★★☆☆☆Sumptuous looks and an enticing central subject may be enough to attract audiences to Matthew Mishory's A Portrait Of James Dean: Joshua Tree, 1951, but what it possesses in visual beauty, it sadly lacks in substance. Opening oddly to a prologue involving poet Arthur Rimbaud, we are quickly transported to 1950s LA where we meet undergrad James Dean at UCLA. James Preston plays the legendary (yet short-lived) screen star and certainly has the looks of the doomed Hollywood icon, sporting wavy curls and thick-rimmed Ray-Ban wayfarers, capturing an enjoyable level of petulance, with his languished looks.
We see Dean interact with fellow students in acting classes overseen by his theatre professor (David Pevsnor), drunken sex-scenes with other young men and scenes of him hanging by the pool, topping up his tan with predatory agent Roger (Edward Singletary) at his side. This is accompanied by the odd scene in the desert at Joshua Tree, where Dean liked to retreat to. With this pseudo-biopic, Mishory is less concerned with historical fact than creating a portrait that attempts to capture all that is and might have been Dean. This is a potentially interesting premise, exploring the man, the myth and the conjecture.
Perhaps this wouldn't be so much of a problem if what we received with A Portrait Of James Dean was an interesting and engaging exploration of the concepts that clearly fascinate the director. Instead, we get a weak attempt at the deconstruction of the Dean as a masculine icon, that fumbles and meanders around the topic, clearly lost by concerns of wondering with the lens that has been greased properly and whether that shot of a buttock is artful enough. Dean was a rebel, it was what made him a Hollywood legend, but here we are presented with an aesthete that would be more at home with the decadent likes of Oscar Wilde or Walter Pater.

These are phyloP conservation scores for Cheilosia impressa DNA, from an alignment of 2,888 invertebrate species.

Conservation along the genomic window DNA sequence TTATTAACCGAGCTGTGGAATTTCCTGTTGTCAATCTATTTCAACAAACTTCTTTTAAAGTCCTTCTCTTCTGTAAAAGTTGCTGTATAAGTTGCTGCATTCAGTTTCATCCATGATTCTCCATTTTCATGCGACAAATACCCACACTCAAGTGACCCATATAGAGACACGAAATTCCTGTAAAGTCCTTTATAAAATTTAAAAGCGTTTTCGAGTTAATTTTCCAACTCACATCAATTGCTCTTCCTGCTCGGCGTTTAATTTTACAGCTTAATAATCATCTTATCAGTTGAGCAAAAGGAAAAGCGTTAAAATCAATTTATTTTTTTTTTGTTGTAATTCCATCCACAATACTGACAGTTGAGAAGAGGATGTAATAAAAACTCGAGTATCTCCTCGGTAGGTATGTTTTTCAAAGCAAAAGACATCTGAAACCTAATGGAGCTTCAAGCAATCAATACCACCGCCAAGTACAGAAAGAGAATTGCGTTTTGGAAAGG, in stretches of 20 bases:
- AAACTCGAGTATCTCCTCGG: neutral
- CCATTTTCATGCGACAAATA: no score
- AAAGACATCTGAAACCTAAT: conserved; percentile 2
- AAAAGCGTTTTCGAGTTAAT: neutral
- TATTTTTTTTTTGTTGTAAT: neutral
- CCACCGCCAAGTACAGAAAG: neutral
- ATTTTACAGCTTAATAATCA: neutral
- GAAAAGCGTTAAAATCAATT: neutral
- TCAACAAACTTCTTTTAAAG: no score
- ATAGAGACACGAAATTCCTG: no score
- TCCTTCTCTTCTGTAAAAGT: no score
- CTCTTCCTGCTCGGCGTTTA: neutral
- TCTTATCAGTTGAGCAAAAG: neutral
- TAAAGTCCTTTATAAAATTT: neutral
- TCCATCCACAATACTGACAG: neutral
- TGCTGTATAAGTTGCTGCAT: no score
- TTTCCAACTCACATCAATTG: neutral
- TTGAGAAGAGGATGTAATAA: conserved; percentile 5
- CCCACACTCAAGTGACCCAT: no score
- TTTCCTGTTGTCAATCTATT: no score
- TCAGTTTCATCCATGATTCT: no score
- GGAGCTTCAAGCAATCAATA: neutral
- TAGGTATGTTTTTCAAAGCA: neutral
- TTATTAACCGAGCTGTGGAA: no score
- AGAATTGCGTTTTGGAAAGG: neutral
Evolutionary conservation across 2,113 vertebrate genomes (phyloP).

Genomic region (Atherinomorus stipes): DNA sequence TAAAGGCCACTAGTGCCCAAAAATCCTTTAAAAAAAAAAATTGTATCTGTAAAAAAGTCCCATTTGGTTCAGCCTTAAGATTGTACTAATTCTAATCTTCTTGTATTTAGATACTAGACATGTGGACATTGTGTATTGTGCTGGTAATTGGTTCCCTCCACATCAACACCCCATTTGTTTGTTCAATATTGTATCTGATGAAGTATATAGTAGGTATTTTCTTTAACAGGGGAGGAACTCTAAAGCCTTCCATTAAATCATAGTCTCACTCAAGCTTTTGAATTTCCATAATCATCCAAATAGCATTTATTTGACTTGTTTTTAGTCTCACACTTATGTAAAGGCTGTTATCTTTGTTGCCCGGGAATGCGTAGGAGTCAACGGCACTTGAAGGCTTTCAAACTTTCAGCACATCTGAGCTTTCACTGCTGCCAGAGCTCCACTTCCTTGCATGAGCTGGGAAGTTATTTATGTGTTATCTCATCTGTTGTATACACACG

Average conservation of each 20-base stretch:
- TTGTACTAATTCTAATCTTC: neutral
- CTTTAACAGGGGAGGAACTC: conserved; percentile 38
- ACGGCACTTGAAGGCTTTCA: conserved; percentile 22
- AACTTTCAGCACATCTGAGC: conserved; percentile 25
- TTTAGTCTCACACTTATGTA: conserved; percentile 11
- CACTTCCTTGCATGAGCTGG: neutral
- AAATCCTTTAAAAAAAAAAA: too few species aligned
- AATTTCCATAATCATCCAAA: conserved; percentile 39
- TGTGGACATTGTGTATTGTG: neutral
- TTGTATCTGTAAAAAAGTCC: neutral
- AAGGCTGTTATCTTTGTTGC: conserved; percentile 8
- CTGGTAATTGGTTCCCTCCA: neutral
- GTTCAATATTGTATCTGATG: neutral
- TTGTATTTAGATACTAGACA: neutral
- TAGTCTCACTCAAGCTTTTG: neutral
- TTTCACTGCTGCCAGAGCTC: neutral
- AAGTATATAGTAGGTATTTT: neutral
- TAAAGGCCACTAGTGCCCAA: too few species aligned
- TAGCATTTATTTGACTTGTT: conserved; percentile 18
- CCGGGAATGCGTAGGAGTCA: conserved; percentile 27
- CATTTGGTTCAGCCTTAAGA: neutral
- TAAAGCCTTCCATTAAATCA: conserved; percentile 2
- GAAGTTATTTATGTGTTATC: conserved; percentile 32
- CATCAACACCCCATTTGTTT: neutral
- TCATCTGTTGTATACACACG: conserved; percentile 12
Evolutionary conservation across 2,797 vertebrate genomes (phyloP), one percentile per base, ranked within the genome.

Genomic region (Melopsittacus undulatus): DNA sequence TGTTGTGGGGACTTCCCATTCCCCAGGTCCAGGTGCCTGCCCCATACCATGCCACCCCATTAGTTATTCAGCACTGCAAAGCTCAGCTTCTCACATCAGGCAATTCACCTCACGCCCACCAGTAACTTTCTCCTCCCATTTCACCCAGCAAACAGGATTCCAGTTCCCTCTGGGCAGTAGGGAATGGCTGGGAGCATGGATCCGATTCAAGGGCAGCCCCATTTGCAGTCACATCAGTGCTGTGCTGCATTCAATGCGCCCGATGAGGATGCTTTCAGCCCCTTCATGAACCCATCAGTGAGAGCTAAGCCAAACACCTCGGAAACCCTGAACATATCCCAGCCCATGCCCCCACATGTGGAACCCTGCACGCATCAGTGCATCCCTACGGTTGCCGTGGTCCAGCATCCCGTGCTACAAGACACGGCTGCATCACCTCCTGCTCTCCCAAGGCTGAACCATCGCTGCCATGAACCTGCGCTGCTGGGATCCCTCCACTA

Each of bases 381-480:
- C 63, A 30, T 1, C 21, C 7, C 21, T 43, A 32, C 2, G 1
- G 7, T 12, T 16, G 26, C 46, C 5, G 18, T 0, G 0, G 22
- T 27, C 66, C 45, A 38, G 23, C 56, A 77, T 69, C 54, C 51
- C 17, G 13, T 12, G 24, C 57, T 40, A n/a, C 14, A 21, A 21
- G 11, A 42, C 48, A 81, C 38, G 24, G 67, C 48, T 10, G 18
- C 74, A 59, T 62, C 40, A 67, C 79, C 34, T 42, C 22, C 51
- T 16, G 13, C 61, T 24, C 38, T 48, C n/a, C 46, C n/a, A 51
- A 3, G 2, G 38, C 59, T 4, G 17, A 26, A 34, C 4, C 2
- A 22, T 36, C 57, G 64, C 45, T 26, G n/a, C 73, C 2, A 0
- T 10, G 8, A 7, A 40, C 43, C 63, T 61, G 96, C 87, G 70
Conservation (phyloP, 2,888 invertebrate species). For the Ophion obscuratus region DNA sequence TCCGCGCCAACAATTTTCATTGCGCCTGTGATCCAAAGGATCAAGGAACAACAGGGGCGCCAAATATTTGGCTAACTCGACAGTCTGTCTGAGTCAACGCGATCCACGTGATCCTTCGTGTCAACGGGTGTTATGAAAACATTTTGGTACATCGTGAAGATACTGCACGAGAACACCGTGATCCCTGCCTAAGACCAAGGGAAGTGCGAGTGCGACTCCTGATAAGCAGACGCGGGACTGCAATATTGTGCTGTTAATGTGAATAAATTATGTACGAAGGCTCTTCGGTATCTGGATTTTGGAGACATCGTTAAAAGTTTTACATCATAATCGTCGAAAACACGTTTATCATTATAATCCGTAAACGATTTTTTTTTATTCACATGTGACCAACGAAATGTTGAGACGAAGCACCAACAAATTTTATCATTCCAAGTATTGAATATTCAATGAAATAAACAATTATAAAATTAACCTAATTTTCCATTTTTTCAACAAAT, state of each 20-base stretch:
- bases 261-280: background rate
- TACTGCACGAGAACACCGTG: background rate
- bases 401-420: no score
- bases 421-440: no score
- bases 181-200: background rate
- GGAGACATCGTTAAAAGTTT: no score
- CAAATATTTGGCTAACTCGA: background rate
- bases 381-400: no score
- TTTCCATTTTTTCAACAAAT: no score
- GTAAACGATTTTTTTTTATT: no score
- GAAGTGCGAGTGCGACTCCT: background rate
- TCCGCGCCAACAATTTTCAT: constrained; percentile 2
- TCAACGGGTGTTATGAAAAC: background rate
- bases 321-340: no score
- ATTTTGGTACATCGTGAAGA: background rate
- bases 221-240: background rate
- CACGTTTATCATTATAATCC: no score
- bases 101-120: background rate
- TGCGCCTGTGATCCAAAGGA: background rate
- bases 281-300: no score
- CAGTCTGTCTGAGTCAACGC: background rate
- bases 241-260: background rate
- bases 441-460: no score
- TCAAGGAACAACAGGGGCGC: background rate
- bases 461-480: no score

Instead of chugging down whiskeys and smoking endless Marlborough Reds (although he does do some of that here), we see him catching rays by the pool as he reads Saint-Exupéry's The Little Prince, a text that undoubtedly is an allusion to Dean's inability to accept the adult world that surrounded him. This could have proved to be a refreshing appraisal, yet in their execution these literary allusions come across leaning more towards the pretentious than the artist. The material is there lying in wait, the intent good, but the level of narcissism A Portrait possesses leads it disappointing near to hipster territory.